I realisedÖ the A7II does exceedingly well with retaining details in dark corners and shadow areas. And my God, it does it well. If there's one thing the A7 series is known for, this is it.

    Original +3 stops


    ISO performance is fantastic even in low light. I guess that's the power of a fullframe camera. However as a landscape shooter, what I'm more concerned is how well it handles noise at really long exposures. I'm talking about exposures ranging from 2 to 5 minutes, and even more. I was concerned about that at first because I never had good experience shooting really long exposures with my 7D, noise and image grain was something I had to deal with even at base ISO. With the A7II I can breathe a sigh of relief, it does surprisingly well in handling sensor noise at long exposures. I even went to turn off the Long Exposure NR setting in the menu and the long exposure image it outputs is still clean and noise free.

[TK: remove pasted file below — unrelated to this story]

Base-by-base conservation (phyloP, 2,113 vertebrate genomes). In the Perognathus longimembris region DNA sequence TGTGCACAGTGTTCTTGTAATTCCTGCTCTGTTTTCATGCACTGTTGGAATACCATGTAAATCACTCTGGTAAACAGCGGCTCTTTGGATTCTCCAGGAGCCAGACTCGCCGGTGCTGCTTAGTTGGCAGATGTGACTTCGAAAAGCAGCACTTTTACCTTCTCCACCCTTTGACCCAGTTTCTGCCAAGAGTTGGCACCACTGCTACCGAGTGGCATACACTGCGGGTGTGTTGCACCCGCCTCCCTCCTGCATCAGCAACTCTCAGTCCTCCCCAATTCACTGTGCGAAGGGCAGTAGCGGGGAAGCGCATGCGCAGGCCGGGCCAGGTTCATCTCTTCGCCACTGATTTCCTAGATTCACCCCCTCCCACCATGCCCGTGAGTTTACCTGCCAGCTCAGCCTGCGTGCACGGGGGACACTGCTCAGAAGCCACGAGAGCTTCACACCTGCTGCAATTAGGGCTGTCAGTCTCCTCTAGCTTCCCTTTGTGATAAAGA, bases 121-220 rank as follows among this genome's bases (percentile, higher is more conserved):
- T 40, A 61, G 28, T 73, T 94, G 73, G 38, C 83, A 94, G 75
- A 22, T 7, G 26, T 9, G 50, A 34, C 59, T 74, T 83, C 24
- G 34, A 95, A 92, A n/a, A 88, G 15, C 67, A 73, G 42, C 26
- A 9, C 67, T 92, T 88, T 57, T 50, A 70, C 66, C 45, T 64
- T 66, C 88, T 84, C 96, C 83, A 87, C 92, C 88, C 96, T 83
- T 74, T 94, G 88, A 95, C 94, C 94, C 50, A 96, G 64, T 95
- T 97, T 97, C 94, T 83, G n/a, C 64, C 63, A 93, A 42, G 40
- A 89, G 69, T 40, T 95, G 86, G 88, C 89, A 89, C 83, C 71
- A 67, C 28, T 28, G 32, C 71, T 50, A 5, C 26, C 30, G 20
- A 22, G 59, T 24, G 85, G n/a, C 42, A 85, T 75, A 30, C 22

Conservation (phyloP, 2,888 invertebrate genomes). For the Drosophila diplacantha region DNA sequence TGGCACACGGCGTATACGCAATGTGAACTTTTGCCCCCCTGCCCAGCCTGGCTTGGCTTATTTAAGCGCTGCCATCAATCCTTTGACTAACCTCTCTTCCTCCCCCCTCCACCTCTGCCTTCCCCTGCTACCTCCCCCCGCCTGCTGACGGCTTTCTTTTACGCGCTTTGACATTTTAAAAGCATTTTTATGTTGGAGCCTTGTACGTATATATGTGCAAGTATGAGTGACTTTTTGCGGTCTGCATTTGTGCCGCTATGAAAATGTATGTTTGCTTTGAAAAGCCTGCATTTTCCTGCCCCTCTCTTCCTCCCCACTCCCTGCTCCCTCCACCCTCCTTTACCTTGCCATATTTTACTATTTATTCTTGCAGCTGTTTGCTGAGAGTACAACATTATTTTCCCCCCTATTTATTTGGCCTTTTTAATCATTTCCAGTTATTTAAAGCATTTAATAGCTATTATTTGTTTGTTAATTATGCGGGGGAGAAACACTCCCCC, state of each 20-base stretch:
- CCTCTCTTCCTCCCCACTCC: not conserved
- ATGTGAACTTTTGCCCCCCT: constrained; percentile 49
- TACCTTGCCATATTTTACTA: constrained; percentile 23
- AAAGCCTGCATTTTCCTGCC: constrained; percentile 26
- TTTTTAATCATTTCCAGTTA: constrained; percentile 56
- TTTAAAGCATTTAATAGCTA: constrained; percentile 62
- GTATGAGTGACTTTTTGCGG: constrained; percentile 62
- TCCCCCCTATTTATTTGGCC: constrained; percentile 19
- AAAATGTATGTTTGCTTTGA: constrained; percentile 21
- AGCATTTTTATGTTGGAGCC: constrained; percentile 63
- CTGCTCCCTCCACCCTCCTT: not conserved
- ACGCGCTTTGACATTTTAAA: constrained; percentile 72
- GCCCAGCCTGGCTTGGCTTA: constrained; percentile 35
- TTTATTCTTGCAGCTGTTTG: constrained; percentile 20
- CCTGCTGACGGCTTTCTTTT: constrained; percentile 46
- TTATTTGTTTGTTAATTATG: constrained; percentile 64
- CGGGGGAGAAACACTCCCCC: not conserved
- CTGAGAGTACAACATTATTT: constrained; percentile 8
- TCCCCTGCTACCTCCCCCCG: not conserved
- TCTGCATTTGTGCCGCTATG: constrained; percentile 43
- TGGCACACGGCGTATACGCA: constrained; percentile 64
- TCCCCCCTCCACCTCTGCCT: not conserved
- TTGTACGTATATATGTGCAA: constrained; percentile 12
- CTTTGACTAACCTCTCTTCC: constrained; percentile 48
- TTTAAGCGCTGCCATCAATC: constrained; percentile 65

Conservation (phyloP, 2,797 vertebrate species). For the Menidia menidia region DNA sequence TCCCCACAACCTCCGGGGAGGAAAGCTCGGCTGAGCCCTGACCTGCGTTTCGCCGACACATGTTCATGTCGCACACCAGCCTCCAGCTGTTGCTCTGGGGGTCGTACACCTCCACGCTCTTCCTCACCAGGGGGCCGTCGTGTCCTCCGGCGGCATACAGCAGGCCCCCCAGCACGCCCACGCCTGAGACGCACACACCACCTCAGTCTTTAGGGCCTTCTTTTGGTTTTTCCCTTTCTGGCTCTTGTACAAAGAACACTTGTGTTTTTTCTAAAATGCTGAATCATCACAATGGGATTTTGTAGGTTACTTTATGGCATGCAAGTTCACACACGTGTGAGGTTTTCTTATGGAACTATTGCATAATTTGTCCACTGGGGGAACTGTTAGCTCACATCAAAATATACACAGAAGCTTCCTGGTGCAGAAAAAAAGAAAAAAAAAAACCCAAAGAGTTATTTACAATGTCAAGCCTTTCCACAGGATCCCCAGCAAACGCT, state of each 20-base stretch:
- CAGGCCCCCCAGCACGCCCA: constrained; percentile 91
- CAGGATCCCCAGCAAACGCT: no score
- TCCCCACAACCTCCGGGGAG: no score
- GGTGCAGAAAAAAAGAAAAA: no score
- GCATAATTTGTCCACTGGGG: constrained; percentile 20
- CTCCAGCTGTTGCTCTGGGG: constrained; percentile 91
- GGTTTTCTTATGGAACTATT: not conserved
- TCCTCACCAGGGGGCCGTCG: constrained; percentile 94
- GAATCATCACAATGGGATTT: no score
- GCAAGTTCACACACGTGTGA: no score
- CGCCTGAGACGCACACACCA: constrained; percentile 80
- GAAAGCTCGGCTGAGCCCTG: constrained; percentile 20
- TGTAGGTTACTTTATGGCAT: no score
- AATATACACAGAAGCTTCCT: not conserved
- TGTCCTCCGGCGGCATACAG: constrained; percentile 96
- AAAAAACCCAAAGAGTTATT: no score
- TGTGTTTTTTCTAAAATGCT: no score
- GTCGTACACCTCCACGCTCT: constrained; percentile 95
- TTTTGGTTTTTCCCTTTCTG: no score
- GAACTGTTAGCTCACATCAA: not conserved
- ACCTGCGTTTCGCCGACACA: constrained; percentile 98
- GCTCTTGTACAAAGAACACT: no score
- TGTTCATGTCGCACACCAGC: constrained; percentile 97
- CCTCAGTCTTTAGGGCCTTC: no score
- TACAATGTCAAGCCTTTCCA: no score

Alright, so you've finished capturing your subjects in long exposure and you wish to take some more shots of the location you're in. (Pro tip: I do that all the time to check any new POVs I could find for future use.) You turn on the A7II and you realise you now have 75-80% of battery life leftÖ 75% is fine, but I remembered leaving the house an hour ago with 100% battery, how did it drop to 75% so fast?

    The long exposure noise output performs well on the A7II. This was exposed about 4 minutes with a 12 stop ND filter. Marina Barrage, Singapore Another long exposure shot that was exposed for about 2:40 minutes. Toa Payoh, Singapore